Dr. John (Ellsworth) Hutchison-Hall

Eastern Orthodox Christian theologian, historian, philosopher, and cultural commentator.


Orthodox Saints of the Pre-Schism See of Rome

ALIPIUS (ALYPIUS) of TAGASTE, a disciple and lifelong friend of St. Augustine of Hippo (28th August), with whom he was baptised by St. Ambrose of Milan (7th December) on the eve of Pascha 387. Following his return to Africa, St. Alipius spent some time living as a hermit, and then went on a pilgrimage to the Holy Land. He once again returned to Africa, and circa 393 was consecrated Bishop of Tagaste in Africa Proconsularis (present-day Souk Ahras, Algeria). St. Alipius reposed circa 430.

ALTFRID ALFRED of HILDESHEIM, a member of the Saxon nobility and leading figure in his own right, St. Altfrid served as Bishop of Hildesheim (northern Germany) from 851 until his repose in 874, prior to which is seems he was a monk at Corvey Abbey (Fürstabtei Corvey). St. Altfrid founded Essen Abbey (Stift Essen), in the present-day German state of North Rhine-Westphalia, for noble women, and also served as a close adviser to Louis II, King of the East Franks (r. 843–876).

ARDUINUS of RIMINI, a parish priest in Rimini (northern Italy), who at one point lived as a hermit. St. Arduinus later entered the Abbey of St. Gaudentius of Rimini (San Gaudenzio di Rimini), where he reposed in 1009.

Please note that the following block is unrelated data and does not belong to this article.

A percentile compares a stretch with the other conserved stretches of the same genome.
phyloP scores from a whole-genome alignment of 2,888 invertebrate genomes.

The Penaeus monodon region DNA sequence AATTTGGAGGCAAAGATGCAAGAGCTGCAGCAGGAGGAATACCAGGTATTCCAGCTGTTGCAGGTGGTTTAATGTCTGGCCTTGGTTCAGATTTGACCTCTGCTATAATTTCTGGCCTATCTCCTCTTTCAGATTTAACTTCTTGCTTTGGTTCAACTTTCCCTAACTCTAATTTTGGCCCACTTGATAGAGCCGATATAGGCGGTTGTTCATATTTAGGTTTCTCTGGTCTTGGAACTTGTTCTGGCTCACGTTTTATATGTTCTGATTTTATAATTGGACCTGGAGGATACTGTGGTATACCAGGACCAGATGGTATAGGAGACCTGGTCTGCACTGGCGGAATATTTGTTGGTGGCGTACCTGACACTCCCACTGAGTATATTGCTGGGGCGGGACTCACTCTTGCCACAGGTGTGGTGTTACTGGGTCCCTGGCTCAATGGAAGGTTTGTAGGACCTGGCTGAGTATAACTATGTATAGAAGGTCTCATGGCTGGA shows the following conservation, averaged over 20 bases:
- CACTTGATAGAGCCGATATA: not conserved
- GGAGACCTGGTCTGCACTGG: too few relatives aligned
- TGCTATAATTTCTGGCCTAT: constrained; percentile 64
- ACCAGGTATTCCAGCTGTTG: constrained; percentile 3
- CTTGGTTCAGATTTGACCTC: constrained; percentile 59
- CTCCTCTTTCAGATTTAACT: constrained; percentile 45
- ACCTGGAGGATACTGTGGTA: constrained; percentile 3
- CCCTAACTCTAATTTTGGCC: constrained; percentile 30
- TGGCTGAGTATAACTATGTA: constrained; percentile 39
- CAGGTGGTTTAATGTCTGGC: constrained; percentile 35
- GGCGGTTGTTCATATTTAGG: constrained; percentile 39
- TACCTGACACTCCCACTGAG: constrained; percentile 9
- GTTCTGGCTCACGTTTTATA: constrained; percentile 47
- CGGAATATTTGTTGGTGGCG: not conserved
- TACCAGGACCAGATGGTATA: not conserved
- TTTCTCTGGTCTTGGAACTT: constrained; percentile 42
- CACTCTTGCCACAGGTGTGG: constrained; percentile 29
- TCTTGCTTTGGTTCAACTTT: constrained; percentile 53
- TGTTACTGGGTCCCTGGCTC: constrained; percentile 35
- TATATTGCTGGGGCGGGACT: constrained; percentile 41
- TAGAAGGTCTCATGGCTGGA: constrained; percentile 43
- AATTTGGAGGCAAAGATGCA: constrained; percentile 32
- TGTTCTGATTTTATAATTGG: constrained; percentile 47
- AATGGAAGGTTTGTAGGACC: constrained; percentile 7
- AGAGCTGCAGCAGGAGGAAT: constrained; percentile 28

TARSICIUS, (Third Century), the only information on the life of St. Tarsicius comes from a poem composed in his honour by Pope Damasus I (r. 366–384) at least a century later. In this poem it is said that St. Tarsicius, whilst taking Communion to prisoners, was attacked by a mob of heathens, choosing to die rather "than surrender the Sacred Body [of Christ] to the raging dogs".

Prior to the Schism the Patriarchate of Rome was Orthodox, and fully in communion with the Orthodox Church. As Saint John of Shanghai and San Francisco +1966 said “The West was Orthodox for a thousand years, and her venerable Liturgy is far older than any of her heresies”.

Details of British Saints excerpted from Orthodox Saints of the British Isles.
Details of continental saints from these sources.

In many cases there are several spelling versions of the names of saints from the British Isles. I use the Oxford Dictionary of National Biography version as the primary version with the more prevalent version in parenthesis e.g. Ceadda (Chad) of Lichfield.